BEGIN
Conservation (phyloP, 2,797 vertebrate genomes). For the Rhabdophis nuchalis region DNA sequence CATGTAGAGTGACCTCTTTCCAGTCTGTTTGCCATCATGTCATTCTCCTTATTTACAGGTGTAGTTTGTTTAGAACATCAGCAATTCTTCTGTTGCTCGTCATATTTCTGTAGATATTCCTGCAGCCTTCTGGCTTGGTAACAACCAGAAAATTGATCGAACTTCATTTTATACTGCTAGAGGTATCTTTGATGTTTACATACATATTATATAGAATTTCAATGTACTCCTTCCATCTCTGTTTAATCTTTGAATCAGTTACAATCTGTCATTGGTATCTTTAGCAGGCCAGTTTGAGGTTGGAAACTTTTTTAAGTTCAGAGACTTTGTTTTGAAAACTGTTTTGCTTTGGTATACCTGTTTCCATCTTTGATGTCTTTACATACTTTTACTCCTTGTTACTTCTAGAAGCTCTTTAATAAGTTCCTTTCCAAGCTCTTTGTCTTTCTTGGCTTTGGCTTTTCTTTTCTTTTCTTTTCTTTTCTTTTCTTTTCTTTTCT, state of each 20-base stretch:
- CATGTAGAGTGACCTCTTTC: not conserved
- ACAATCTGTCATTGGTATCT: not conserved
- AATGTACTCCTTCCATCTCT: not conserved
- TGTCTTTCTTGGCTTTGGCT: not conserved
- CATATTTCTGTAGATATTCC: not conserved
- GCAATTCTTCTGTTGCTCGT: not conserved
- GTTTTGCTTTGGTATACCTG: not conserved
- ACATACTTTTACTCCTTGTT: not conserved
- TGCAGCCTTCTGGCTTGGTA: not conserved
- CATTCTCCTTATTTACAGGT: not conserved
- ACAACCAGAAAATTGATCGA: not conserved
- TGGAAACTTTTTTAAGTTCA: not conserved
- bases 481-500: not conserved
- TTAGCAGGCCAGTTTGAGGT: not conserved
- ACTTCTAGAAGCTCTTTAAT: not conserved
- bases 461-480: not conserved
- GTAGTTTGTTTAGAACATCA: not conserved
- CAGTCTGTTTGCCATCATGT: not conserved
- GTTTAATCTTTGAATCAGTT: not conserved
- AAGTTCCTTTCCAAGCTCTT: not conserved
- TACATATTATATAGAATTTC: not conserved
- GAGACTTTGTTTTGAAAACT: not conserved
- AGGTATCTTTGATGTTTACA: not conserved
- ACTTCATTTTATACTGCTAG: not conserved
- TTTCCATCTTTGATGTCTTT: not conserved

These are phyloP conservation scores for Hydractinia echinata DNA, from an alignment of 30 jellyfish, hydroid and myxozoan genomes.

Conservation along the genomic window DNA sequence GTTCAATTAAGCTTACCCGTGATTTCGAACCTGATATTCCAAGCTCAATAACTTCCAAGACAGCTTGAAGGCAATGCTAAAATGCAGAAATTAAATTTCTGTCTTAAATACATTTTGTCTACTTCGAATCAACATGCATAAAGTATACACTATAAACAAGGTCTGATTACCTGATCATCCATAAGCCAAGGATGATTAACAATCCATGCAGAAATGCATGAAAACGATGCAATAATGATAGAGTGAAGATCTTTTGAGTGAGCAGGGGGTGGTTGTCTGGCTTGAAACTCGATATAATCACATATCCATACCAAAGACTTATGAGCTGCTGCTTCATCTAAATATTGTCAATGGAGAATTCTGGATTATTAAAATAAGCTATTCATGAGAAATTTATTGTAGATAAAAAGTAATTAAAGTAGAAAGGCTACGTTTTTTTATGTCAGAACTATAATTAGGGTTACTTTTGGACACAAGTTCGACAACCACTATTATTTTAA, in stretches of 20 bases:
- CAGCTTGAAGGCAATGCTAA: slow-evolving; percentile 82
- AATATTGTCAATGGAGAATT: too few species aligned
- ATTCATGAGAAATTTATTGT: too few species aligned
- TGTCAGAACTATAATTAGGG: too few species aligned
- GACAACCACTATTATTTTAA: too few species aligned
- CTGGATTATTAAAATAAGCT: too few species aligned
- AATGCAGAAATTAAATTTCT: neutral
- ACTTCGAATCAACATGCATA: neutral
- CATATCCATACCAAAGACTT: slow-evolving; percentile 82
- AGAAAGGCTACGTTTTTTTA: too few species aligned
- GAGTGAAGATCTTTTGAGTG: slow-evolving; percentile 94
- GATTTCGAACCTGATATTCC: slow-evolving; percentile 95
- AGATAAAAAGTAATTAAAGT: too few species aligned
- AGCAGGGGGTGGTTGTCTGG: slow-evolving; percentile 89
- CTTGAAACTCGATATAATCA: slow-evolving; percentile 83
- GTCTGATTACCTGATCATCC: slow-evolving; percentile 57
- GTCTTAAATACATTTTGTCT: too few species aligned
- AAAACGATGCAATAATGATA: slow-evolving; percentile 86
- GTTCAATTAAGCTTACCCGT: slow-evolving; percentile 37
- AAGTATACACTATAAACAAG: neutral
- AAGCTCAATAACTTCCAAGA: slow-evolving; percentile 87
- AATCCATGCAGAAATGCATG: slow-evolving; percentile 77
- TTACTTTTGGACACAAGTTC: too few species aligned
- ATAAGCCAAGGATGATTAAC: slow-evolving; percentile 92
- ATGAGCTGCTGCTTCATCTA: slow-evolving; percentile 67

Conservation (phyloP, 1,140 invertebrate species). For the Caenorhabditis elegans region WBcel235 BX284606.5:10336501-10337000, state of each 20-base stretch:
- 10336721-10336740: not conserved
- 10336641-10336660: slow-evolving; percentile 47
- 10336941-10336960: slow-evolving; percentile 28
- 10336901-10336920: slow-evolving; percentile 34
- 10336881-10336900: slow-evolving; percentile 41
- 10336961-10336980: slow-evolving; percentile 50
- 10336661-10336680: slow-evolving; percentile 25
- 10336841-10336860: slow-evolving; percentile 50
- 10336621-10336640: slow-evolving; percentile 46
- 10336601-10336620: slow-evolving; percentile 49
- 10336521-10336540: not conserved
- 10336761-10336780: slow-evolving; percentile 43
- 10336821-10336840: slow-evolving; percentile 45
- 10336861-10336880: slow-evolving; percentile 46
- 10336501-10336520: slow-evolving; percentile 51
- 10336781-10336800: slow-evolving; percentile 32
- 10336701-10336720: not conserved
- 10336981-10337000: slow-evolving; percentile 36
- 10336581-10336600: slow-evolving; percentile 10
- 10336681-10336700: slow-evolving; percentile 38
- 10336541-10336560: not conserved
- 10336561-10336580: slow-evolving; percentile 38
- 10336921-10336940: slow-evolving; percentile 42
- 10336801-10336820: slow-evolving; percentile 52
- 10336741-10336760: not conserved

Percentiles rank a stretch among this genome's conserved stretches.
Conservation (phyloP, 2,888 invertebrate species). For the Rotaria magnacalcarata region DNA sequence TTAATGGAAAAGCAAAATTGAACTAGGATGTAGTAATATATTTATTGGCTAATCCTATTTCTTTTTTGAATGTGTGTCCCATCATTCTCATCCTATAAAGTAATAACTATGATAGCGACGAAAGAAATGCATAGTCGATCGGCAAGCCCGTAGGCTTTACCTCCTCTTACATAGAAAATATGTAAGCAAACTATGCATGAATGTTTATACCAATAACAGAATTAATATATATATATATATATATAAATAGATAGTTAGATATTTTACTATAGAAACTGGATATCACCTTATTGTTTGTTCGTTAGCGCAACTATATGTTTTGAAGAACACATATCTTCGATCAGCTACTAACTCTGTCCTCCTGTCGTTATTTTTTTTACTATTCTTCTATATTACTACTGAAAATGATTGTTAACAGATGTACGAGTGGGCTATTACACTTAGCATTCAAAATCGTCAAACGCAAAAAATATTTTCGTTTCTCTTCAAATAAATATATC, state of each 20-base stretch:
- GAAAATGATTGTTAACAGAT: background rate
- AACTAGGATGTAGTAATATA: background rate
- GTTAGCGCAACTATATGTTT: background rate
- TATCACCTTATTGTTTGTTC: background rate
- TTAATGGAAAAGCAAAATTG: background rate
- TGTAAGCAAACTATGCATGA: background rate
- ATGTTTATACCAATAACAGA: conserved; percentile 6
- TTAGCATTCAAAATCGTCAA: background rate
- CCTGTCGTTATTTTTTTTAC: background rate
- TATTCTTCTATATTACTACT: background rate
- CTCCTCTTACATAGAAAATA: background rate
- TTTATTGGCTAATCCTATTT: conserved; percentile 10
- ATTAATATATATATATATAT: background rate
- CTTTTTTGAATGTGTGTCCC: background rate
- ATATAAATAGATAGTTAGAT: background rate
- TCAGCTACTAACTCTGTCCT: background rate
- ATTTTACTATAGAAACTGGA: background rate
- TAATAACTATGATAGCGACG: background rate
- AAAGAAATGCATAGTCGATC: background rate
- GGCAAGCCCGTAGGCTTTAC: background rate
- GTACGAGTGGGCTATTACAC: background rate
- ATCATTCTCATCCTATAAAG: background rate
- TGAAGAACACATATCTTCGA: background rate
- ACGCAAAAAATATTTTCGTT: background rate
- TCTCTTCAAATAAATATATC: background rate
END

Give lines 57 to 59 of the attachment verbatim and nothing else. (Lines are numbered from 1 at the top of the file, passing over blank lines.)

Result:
- 10336941-10336960: slow-evolving; percentile 28
- 10336901-10336920: slow-evolving; percentile 34
- 10336881-10336900: slow-evolving; percentile 41